Adolescence is the time of experimentation and when peer pressure is at its strongest. As parents it is understandable that we only want to keep our teens drug-free to the point of considering drug testing them at home. But the question is: should parents really have to do it?
Drug testing advocates firmly believe that teenagers are less likely to use and abuse banned substances if they know that their parents would subject them to a random drug test at home. But apart from prevention, drug testing allows for early intervention in teens who couldn’t resist the temptation of illicit drugs. As addiction specialists often say, it’s easier to treat substance abuse problems when early detection occurs.
However, drug testing isn’t always an easy policy to lay out in the household. Privacy concern is a big thing for any of us, and it is all the more a big deal for teenagers. Just raising the possibility of a drug test can already elicit angry protests from teens, and sometimes forcing such policy may result to animosity between the parent and the child. It’s also worth mentioning that teenagers these days have become smarter and more sophisticated in concealing drugs, not to mentioning beating drug screens.
Drug testing your kids is a matter of personal and individual decision. While it can be effective in preventing drug abuse, it can also pose a great challenge when dealing with uncooperative teenager. It could be worth trying, though, but it’s also important to educate your kids about the effects of substance abuse while they’re still young.
Drug testing may not be commonplace in middle school for the simple reason that drug abuse is not as rampant among middle school students than it is among high schoolers. But a new study suggests that random drug testing middle school students make them less likely to use drug in the future.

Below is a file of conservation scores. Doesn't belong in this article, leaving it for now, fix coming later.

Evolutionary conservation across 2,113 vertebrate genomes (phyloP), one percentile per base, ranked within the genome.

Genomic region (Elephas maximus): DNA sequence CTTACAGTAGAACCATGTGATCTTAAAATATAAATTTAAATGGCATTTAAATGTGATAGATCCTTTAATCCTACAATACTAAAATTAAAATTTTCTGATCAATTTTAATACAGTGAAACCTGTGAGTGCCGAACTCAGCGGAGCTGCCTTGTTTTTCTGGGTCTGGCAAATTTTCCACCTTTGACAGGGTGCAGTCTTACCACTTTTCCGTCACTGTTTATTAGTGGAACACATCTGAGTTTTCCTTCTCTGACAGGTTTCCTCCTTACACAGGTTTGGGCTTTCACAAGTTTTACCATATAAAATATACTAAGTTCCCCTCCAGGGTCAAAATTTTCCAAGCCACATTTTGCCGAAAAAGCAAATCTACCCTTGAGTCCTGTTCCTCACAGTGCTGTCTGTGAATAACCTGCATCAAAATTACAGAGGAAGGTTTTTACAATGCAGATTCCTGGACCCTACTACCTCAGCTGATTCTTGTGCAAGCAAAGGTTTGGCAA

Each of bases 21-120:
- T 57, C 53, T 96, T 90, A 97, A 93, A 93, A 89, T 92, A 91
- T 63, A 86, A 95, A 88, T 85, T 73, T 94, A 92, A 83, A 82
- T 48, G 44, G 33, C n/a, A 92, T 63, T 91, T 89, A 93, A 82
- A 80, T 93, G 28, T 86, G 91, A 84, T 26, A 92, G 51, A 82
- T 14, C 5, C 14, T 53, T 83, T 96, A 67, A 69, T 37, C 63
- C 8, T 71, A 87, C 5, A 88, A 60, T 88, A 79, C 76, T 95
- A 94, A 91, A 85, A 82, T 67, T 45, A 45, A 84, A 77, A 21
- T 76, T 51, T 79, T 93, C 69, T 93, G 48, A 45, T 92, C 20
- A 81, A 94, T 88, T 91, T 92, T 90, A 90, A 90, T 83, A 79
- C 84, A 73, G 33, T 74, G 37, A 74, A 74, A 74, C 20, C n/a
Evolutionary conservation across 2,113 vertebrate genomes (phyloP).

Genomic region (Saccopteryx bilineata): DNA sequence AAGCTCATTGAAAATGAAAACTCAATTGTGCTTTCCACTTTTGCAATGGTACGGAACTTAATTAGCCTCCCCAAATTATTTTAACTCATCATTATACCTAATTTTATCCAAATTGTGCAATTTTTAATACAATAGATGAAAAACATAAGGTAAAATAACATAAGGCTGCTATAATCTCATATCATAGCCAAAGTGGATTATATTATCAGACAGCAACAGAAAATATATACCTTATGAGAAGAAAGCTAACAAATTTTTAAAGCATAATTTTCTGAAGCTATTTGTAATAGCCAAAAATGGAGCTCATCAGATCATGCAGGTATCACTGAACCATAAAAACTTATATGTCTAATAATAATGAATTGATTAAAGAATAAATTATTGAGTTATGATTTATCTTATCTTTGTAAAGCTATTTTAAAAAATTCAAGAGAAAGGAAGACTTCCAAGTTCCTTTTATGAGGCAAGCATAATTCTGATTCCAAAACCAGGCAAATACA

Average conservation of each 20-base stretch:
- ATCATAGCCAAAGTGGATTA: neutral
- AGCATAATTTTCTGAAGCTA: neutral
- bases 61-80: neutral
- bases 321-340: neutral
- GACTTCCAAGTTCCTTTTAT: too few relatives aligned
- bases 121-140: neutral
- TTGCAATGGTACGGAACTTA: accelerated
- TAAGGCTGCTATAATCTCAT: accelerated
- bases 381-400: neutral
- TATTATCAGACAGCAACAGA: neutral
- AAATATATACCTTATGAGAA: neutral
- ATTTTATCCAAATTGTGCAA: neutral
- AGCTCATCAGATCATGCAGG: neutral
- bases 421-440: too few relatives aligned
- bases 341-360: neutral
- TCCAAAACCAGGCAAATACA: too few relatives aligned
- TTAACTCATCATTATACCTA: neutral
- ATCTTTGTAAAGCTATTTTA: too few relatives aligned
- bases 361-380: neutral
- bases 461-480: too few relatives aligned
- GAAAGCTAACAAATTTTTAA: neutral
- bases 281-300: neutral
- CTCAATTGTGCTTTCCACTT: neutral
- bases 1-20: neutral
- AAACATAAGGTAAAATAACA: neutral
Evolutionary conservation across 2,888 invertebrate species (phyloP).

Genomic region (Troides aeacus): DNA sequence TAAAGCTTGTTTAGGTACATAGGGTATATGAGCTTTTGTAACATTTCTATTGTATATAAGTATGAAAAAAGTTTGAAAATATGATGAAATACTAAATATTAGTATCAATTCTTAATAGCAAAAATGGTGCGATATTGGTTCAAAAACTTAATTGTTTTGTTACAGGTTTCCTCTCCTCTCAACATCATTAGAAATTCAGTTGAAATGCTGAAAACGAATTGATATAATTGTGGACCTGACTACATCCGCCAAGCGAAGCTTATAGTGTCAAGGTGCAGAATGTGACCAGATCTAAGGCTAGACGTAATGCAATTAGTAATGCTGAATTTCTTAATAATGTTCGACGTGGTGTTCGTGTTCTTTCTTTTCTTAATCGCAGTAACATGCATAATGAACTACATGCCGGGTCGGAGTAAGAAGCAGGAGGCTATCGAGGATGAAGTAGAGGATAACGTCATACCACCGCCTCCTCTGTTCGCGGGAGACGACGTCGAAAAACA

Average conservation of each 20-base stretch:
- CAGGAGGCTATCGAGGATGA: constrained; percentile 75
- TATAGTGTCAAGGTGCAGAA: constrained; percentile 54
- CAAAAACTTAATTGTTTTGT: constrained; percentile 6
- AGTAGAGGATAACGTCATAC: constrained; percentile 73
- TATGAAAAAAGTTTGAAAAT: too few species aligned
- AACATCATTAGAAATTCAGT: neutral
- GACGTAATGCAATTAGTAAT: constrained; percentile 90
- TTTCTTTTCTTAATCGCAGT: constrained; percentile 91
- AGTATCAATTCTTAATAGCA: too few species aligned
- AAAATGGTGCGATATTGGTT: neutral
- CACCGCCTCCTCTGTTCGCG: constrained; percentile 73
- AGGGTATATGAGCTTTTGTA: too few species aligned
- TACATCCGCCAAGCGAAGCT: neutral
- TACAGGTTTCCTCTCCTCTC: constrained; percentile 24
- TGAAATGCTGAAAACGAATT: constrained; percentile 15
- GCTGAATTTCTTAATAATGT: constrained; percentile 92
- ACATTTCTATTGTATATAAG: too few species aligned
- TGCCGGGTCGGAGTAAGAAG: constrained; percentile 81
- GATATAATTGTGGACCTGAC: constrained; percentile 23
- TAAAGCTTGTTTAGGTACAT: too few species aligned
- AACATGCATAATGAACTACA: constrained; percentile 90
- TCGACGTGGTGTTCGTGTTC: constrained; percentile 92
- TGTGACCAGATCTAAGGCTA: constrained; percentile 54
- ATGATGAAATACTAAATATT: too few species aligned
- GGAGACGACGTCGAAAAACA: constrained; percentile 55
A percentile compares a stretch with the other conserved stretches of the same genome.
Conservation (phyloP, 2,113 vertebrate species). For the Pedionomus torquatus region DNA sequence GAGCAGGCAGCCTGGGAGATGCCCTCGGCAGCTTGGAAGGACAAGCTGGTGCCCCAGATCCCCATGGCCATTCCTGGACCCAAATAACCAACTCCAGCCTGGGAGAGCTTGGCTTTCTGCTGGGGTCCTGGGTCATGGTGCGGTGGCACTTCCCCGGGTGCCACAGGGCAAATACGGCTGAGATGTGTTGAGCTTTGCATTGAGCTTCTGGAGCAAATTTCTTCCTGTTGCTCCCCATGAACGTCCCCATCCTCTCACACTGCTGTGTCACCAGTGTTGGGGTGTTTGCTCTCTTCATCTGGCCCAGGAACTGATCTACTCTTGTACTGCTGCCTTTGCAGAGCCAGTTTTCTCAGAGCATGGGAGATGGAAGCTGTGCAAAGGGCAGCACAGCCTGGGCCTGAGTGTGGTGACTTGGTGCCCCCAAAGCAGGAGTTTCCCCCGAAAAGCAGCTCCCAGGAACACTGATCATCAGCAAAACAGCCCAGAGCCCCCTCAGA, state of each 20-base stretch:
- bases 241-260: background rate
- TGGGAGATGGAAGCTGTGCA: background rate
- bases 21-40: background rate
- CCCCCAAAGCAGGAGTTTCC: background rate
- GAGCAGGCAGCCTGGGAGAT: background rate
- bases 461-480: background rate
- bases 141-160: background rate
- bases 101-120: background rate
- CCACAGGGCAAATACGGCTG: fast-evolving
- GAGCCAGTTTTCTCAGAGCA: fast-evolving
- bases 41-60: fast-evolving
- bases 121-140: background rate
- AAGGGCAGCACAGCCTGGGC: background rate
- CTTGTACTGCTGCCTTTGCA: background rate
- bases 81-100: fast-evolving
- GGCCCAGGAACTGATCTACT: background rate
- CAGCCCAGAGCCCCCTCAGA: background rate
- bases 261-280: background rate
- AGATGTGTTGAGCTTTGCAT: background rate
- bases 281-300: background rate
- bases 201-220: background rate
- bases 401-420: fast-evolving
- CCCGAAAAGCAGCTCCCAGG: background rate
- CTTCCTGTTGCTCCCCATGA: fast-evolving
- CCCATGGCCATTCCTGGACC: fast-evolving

The study, conducted by The Partnership for a Drug-Free New Jersey (PDFNJ) and Fairleigh Dickinson University’s PublicMind, surveyed more than 3,500 students at New Jersey middle and high schools over a 7-year period. Participating students came from schools with and without random drug testing program.
According to the researchers, only about 1 percent of 8th graders reported ever using illicit drugs, and only about 14 percent reported drinking alcohol. That figure of 14 percent dropped to 6 percent among students who were tested for drugs and alcohol at some point.
“People expect students to say, ‘I’m not going to do drugs now because I might be tested tomorrow,’ but that’s just not how kids and teenagers think,” Dan Cassino, a professor of political science at Fairleigh Dickinson and principal investigator for the study, said in a news release. “What seems to be happening is that students who’ve been tested start to realize what a big deal it is, and stay away from drugs in the future.”
Nowadays, a growing number of high schools are implementing random drug testing for students involved in sports and other extra-curricular activities in the hope of fighting substance abuse in the campus. Although research on the effectiveness of such policy has been mixed, many school officials believe it would be effective in keeping children drug-free.
Angelo M. Valente, Executive Director of the Partnership for a Drug-Free New Jersey, explained that the results of the latest survey “show that student drug testing changes the environment of the school community and show they serve as an effective prevention strategy for the abuse of drugs and alcohol in their future.”
St. Joseph’s Prep school is taking every measure to ensure its students are protected from substance abuse. Its most recent move is to subject students to a random hair drug test.
According to school officials, the new policy is not punitive in nature but to help students avoid drug use and the dangers associated with it. Beginning March, the school will randomly drug test 20 students a month and those who fail the drug test for the first time will receive counseling.
“We’ve been very transparent with what we’re doing – we want them to be successful, we want them to know we care, we want them to know that what we’re doing is what we feel is in their best interest,” Bill Gillespie, the school’s director of counseling, told CBS Philly.
While some students think the new policy is transgressing “some boundaries,” many parents have expressed their support for the program and the effort to help kids make the right choice in life.
Philadelphia Mayor Michael Nutter, a St. Joseph’s Prep alumnus, has likewise been supportive of the school’s drug testing program, saying some of today’s youth “may have challenges with drug issues,” and thus the need for proper guidance.
“Our hope is to educate them and treat them individually with respect,” says Principal Jason Zazyczny. “It’s a non-punitive policy, so we’re going to do everything possible before we would ever ask a student to withdraw.”
Students at North Fork School District may soon have to submit themselves for mandatory drug testing after the North Fork Board of Education approved during its October meeting the reinstatement of the policy.